The Medical Research Council (MRC) launched the U.K. Dementias Research Platform (UKDP), a £16 million (approximately $27.3 million) public-private partnership for dementias research. The collaboration aims to enable earlier detection, improved treatment, and prevention of the disease.
The platform will investigate the causes of dementia across a range of different neurodegenerative conditions, such as Alzheimer’s, Parkinson’s, and motor neuron disease by looking not just at what is going wrong in the brain, but at the brain in the context of the whole body. According to MRC, the key to this whole body approach will be the study of data from two million volunteers aged 50 and over who have taken part in existing population studies such as U.K. Biobank and the Million Women Study.
Participants in these studies have provided medical and lifestyle data which UKDP researchers will link to emerging biological data from genetic studies, brain imaging, and cognitive testing. Studying the data will give researchers a better understanding of who is at risk of getting dementia, possible triggers that lead to disease, and what might speed up or slow down its progression.
The resource will also allow scientists to identify better biological and cognitive measures of the key changes associated with dementia. This will enable them to develop new and more accurate clinical trials and find ways to limit and improve symptoms and quality of life for those affected.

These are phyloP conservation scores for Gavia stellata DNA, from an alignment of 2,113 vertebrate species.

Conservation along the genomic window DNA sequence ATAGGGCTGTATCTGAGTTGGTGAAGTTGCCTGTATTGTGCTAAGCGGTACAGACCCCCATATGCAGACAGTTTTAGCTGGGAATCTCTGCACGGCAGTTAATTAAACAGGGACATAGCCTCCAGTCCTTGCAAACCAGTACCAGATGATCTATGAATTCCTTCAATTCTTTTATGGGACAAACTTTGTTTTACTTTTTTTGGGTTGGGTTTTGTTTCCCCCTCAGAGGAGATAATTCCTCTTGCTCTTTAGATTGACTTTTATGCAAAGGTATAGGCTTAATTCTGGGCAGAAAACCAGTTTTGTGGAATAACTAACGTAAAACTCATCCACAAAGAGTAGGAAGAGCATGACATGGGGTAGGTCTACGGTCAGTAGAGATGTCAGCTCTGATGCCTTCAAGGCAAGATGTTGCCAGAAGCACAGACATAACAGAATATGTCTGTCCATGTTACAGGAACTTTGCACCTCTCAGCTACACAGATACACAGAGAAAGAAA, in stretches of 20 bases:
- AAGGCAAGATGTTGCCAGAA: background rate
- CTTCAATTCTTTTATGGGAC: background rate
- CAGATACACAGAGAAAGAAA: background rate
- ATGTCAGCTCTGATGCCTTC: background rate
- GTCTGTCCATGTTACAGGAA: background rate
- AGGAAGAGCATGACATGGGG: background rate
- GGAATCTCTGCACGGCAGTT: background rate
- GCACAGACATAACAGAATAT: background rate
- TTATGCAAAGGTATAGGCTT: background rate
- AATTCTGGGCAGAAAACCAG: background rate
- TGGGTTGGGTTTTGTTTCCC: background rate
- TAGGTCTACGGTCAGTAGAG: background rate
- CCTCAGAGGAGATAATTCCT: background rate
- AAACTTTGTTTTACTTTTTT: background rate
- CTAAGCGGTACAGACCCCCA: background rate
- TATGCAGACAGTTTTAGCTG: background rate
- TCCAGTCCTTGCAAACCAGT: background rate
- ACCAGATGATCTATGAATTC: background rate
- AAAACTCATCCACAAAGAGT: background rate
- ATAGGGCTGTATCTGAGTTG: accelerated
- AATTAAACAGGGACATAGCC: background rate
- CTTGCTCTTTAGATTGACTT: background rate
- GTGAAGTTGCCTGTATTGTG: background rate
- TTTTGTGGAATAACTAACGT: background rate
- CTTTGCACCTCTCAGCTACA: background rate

The project has attracted investigator teams and experts from within the U.K. and abroad. Industry partners are Araclon, MedImmune, GSK, IXICO, Janssen Research and Development in collaboration with Johnson & Johnson Innovation, and SomaLogic. The academic partners are Cardiff University (academic lead), University of Cambridge, University of Edinburgh, Imperial College London, Newcastle University, University of Oxford, Swansea University, and University College London.
“We now know that neurodegeneration can be linked to changes taking place in parts of the body seemingly unrelated to the brain and many years before dementia is diagnosed,” said Dr. John Gallacher, from Cardiff University and director of the UKDP. “For example, inflammation or infection in a completely different organ may be related to the development of dementia or to accelerating the onset in people with the disease. So it’s imperative that we look at the different stages of disease development: people who are yet to develop dementia, those who are known to be at risk of developing it, and those who are already in the early stages of the disease.”